I was suicidal and in therapy at 16. I was diagnosed with agoraphobia in Navy Boot Camp, had panic attacks that were a danger to myself and others, and I have learned in years of therapy not to act on what the voices in my head are saying.
I’ve been unemployed and homeless, and I self-medicated that loss by going through a fifth of liquor a day—starting before breakfast.
Rehab saved me.
I didn’t come from a terrible background. My parents both worked and I had a Nanny. But I had to turn down a partial college scholarship because my parents wouldn’t sign for my loans. My artistic dreams faded and I went to court reporting school. I’ve also worked for UPS and with the Downtown Cincinnati Ambassadors who help visitors and keep the sidewalks clean and safe. But I lost that job two years ago and I couldn’t find another one because I was struggling with severe mental health issues.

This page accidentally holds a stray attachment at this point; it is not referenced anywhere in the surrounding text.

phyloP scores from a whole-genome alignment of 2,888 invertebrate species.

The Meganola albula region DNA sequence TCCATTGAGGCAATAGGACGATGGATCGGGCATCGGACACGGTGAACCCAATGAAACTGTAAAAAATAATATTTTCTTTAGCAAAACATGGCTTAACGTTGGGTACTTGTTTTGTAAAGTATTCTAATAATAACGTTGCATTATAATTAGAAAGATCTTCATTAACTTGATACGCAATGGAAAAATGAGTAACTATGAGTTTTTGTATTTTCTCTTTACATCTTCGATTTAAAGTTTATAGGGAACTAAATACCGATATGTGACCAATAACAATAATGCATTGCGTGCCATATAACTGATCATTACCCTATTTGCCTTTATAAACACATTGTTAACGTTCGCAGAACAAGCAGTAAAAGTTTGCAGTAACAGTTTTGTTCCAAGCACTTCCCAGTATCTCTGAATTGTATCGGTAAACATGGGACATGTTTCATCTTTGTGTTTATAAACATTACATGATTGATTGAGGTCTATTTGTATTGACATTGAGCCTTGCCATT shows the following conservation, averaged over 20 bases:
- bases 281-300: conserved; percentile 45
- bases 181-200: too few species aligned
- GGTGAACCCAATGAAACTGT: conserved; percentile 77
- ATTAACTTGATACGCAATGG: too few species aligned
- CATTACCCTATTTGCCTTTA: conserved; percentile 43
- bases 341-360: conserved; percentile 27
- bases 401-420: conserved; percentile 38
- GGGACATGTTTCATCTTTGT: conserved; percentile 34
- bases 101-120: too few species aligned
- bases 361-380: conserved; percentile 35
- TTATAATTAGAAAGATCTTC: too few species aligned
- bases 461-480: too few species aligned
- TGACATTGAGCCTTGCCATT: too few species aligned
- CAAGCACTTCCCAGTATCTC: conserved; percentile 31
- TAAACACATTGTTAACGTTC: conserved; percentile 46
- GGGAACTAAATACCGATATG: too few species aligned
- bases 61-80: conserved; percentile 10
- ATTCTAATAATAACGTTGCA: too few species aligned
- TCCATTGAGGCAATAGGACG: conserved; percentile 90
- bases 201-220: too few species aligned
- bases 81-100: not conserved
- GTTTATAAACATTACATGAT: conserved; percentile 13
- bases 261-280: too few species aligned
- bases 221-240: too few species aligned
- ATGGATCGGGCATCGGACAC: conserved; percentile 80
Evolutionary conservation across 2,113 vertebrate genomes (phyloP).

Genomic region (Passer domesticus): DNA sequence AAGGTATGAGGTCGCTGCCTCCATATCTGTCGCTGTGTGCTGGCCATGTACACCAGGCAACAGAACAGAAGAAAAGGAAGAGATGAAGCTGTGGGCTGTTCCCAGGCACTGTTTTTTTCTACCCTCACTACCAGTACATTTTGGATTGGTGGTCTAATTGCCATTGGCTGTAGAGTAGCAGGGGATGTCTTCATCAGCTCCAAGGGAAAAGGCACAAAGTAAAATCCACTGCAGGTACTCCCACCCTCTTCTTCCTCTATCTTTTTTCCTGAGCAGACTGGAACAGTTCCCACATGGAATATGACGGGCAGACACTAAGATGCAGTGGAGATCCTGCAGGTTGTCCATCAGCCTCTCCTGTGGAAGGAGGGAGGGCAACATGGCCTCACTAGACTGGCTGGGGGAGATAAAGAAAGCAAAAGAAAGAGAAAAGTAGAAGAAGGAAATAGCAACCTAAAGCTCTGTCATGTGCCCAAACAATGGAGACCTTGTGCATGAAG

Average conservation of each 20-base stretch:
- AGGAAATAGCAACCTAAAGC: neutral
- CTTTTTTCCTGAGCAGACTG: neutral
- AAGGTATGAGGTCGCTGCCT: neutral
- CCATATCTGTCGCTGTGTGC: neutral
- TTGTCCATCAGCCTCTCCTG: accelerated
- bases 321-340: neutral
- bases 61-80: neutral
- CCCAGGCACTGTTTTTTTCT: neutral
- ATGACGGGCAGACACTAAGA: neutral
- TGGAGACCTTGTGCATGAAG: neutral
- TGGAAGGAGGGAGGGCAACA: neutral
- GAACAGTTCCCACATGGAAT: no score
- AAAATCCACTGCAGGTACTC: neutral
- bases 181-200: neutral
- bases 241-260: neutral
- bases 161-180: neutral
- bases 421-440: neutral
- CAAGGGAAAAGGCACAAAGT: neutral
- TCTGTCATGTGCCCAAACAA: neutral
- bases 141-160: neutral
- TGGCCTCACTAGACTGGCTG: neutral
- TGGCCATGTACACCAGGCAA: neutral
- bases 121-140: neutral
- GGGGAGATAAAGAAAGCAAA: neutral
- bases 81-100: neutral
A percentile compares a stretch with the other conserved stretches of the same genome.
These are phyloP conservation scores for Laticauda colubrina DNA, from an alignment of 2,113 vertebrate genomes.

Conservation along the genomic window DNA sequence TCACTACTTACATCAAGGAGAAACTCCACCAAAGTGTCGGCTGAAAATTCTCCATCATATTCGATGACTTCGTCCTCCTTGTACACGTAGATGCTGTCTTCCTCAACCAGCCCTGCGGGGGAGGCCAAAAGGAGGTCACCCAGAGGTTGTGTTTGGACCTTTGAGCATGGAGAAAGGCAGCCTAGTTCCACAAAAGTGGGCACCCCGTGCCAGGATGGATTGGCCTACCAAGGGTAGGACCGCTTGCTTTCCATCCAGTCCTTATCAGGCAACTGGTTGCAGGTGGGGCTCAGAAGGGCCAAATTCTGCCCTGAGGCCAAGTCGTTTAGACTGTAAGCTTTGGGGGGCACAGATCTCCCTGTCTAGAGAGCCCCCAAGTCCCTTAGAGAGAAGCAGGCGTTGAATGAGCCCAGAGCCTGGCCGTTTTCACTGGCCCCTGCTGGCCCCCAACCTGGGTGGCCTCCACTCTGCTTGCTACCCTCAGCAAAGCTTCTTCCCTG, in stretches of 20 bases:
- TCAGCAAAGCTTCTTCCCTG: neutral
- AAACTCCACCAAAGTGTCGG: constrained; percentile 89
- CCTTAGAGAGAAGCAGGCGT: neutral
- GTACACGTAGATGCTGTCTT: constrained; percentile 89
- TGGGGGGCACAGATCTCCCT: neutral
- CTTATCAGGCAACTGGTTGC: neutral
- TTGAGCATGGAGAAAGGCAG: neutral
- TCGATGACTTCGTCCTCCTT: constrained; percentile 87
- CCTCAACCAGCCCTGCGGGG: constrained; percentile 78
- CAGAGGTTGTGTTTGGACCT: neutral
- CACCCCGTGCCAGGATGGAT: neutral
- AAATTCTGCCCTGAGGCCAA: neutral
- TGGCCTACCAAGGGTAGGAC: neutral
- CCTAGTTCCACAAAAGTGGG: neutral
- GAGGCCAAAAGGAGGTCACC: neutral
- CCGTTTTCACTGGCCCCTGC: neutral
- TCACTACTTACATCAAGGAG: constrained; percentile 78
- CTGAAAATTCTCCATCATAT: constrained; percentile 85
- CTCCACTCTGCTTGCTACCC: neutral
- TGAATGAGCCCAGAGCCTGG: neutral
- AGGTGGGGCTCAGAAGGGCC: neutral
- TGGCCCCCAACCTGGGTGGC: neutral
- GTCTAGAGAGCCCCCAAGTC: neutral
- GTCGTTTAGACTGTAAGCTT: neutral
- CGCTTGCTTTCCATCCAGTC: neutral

I had to go on food stamps through Hamilton County Job and Family Services. They referred me to Dress for Success.
I was very nervous walking through the door. But I felt immediately at home. The staff and volunteers greeted my warmly and treated me like a sister, rather than a broken person. That was another step forward to becoming myself again. And that’s why I’m happy to be here.
I have my daughter back with me. I have a job with Over the Rhine Community Housing. I’m on the Board of Tender Mercies. I’ve joined the Dress for Success Professional Women’s Group to help me continue and advance in my career.
And my artistic energy that was buried for so many years is back—and I am working on a graphic novel.
Thank you, mental health care workers, and thank you Dress for Success Cincinnati.